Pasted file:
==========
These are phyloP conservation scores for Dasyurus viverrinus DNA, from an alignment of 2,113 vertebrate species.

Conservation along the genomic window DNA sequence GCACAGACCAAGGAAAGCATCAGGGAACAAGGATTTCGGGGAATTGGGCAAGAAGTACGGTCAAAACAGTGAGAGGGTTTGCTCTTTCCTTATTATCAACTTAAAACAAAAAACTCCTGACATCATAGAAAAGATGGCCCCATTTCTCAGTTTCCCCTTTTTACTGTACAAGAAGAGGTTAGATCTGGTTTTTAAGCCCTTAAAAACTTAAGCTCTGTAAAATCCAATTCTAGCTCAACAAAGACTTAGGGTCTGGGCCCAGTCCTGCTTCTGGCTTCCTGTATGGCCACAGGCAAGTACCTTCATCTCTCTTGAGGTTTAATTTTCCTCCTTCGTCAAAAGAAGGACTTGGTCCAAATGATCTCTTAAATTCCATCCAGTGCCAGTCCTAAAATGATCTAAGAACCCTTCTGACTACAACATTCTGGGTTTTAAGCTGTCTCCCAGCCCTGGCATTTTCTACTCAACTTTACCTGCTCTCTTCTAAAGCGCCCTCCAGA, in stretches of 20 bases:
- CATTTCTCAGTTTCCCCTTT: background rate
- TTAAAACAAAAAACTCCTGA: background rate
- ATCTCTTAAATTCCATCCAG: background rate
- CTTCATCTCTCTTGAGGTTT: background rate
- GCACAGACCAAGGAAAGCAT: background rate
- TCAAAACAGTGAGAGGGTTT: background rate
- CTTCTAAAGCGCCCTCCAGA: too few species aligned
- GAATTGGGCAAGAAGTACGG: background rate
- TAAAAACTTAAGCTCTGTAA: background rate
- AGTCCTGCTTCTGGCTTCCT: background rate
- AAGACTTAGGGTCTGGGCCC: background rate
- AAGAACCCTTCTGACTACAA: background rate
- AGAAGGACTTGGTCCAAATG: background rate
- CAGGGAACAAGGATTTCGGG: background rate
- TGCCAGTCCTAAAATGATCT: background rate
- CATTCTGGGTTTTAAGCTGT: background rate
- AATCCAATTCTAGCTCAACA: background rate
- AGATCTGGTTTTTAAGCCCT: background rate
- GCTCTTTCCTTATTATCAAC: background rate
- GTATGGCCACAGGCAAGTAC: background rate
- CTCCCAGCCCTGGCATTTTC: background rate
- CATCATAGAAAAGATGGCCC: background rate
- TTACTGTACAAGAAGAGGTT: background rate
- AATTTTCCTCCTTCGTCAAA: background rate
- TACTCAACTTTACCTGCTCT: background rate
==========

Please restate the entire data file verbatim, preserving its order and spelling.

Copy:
These are phyloP conservation scores for Dasyurus viverrinus DNA, from an alignment of 2,113 vertebrate species.

Conservation along the genomic window DNA sequence GCACAGACCAAGGAAAGCATCAGGGAACAAGGATTTCGGGGAATTGGGCAAGAAGTACGGTCAAAACAGTGAGAGGGTTTGCTCTTTCCTTATTATCAACTTAAAACAAAAAACTCCTGACATCATAGAAAAGATGGCCCCATTTCTCAGTTTCCCCTTTTTACTGTACAAGAAGAGGTTAGATCTGGTTTTTAAGCCCTTAAAAACTTAAGCTCTGTAAAATCCAATTCTAGCTCAACAAAGACTTAGGGTCTGGGCCCAGTCCTGCTTCTGGCTTCCTGTATGGCCACAGGCAAGTACCTTCATCTCTCTTGAGGTTTAATTTTCCTCCTTCGTCAAAAGAAGGACTTGGTCCAAATGATCTCTTAAATTCCATCCAGTGCCAGTCCTAAAATGATCTAAGAACCCTTCTGACTACAACATTCTGGGTTTTAAGCTGTCTCCCAGCCCTGGCATTTTCTACTCAACTTTACCTGCTCTCTTCTAAAGCGCCCTCCAGA, in stretches of 20 bases:
- CATTTCTCAGTTTCCCCTTT: background rate
- TTAAAACAAAAAACTCCTGA: background rate
- ATCTCTTAAATTCCATCCAG: background rate
- CTTCATCTCTCTTGAGGTTT: background rate
- GCACAGACCAAGGAAAGCAT: background rate
- TCAAAACAGTGAGAGGGTTT: background rate
- CTTCTAAAGCGCCCTCCAGA: too few species aligned
- GAATTGGGCAAGAAGTACGG: background rate
- TAAAAACTTAAGCTCTGTAA: background rate
- AGTCCTGCTTCTGGCTTCCT: background rate
- AAGACTTAGGGTCTGGGCCC: background rate
- AAGAACCCTTCTGACTACAA: background rate
- AGAAGGACTTGGTCCAAATG: background rate
- CAGGGAACAAGGATTTCGGG: background rate
- TGCCAGTCCTAAAATGATCT: background rate
- CATTCTGGGTTTTAAGCTGT: background rate
- AATCCAATTCTAGCTCAACA: background rate
- AGATCTGGTTTTTAAGCCCT: background rate
- GCTCTTTCCTTATTATCAAC: background rate
- GTATGGCCACAGGCAAGTAC: background rate
- CTCCCAGCCCTGGCATTTTC: background rate
- CATCATAGAAAAGATGGCCC: background rate
- TTACTGTACAAGAAGAGGTT: background rate
- AATTTTCCTCCTTCGTCAAA: background rate
- TACTCAACTTTACCTGCTCT: background rate